Monday, October 10, 2005

Teacher success and student achievement

Jenny D. went to a conference in Dayton, OH that was also attended by Rod Paige and Checker Finn. Her account of the conference, supported by the conservative Fordham Foundation, was very intriguing.

First of all, two of the ideas from the conference -- establishing a mandatory year of service after high school and establishing a more coherent social studies curriculum -- are very sensible ideas that I think any progressive could get behind. Any chance of reaching across aisles to get these things done?

Second, I find it fascinating that ex-Secretary Paige wonders why teachers don't like NCLB. (Oh, let me count the ways.) Writes Jenny D:

Paige and I talked about my days as a magazine editor when I ranked schools. He also asked me if I thought that the resistance to NCLB on the part of professional educators came from their (the educators') beliefs that they cannot improve student achievement. I said yes, in some cases. But I also said that I thought we ought to be able to improve pedagogy, to study and better understand what teachers do that has a big impact on student learning, and then leverage those moves.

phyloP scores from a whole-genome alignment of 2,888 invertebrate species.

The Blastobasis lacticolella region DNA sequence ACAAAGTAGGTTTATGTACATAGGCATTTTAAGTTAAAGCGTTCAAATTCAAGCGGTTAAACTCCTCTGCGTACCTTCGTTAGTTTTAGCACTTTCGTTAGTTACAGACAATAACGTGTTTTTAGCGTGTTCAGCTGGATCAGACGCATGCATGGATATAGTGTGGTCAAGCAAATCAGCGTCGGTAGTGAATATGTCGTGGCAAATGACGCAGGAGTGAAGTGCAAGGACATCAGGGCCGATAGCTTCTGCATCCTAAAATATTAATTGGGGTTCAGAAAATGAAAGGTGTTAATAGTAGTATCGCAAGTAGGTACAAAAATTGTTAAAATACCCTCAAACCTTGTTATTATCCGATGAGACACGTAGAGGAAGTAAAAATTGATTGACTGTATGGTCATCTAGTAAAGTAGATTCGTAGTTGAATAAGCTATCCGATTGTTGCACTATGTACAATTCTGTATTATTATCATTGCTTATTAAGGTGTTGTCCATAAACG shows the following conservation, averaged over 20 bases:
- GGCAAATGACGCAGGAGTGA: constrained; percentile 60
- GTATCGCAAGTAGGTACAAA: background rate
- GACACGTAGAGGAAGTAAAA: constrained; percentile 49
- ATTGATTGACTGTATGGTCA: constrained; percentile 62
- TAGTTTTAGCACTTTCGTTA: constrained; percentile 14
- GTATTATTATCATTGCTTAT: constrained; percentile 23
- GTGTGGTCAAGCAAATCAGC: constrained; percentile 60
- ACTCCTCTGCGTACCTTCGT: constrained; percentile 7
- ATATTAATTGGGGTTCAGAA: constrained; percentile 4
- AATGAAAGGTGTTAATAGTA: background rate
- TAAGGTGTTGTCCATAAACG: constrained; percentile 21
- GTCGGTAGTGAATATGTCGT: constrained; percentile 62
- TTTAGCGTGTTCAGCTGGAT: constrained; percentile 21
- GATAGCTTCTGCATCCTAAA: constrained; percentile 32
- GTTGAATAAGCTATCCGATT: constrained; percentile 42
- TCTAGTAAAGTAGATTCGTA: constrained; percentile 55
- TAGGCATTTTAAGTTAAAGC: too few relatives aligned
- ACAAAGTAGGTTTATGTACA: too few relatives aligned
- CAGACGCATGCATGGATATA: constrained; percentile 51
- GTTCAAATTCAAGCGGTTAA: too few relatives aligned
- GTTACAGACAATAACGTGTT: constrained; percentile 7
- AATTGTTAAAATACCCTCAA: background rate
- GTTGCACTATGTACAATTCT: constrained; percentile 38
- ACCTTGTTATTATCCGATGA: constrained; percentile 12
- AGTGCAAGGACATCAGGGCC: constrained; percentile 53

It was interesting. Checker Finn eventually called me an agitator...which I took as a compliment coming from him.

I very much agree with Jenny D. that we need to better understand what teachers do that improves student achievement, but the main thing is self-evident: they care. They form relationships and get involved in students' lives. The rest is important, but secondary.

But we've also got to be clear about what we mean by "achievement." Think about what you've done in your life that you would qualify as achievement. Maybe you got a college degree, maybe you got a good job, you raised children who are kind and good, you bought a book, you took a class that pushed you, you made a difference in someone's life... There would be a million things on any relatively happy person's list. But I wonder, if you really do this thought experiment, would you anywhere --anywhere -- on that list put your score from a standardized test? From any standardized test? I just don't get how passing a test -- by itself -- can be characterized as achievement. It's way too narrow.

I don't know about anybody else but that's one of this teacher's problems with No Child Left Behind.


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